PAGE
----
Healthcare technology for rural communities; Gainesville, TX

Uploaded by Siemens on 08.11.2010

I was here, probably right here,
moving this thing back –
and whenever it came off the side the Grainway. The terrain, was down
and it tapped the corner of that Grainway,
and I ended up kind of underneath the axle, and this here on top of me.
And that was one of the things,
my request to my grandson and my wife:
'Can't you all lift that thing off of me?' [laughs]
The forward one is probably the one which hit me and knocked me in the coo-coo.
A great-nephew happened
to drive the ambulance that came here.
And he picked up the call, when my wife called it in.
And he recognized –
'County Rd 409-570'
And he said: 'My Lord, that's Ray's house.'
December 2006 I went for a mammogram.
They said: 'There is something suspicious there.'
The radiologist came out within minutes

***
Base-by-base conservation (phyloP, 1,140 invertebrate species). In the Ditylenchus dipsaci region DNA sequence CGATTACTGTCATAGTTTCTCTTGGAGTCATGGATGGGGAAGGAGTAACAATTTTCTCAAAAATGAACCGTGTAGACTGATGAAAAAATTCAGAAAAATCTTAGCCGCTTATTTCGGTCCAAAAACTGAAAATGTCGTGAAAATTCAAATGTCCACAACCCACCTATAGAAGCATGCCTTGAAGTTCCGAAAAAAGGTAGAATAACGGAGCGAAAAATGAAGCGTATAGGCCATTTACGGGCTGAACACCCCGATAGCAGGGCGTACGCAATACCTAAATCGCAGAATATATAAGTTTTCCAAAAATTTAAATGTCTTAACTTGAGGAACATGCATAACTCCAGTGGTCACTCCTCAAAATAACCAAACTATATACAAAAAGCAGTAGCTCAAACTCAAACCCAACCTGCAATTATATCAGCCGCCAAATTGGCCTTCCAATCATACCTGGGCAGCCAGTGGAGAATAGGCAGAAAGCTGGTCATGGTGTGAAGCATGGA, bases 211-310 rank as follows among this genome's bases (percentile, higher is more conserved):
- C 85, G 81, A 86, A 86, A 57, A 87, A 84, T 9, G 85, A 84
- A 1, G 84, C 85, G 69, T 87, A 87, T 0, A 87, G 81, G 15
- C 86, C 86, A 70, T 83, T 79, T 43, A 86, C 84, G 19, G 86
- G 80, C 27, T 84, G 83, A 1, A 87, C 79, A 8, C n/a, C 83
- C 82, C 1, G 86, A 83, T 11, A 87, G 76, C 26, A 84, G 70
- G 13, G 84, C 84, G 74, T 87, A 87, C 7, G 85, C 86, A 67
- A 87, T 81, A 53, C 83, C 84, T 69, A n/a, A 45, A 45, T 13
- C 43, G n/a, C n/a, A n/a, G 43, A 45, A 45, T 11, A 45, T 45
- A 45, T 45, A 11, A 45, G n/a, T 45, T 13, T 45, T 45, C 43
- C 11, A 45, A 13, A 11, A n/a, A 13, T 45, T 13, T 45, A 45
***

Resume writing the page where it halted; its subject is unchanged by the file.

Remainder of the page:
and he said: 'I think you need to have a biopsy done.'
You have ductal carcinoma inside 2 – cancer in both breasts.
They caught it very, very, very early.
>>Everyone –
at some time in their life will become ill
or injured
and they are going to need a medical facility.
It is something that is scary.
It's something that you don't do everyday.
So, the thing that makes that work for people is...
those words of comfort:
'Don't worry.'
'The test will just take a few minutes and we have the top technology here to tell us,
what we're looking for to get you to feel better.'
>>Gainesville used to be
a little spot on the river.
There was a tale about someone finally throwing down a whiskey jug and saying:
'This is were Gainesville is going to be.'
>>It's a rural community.
It's about 70 to 80 miles north of the Dallas Fort Worth metroplex.
If you walk around, it's a typical Texas community.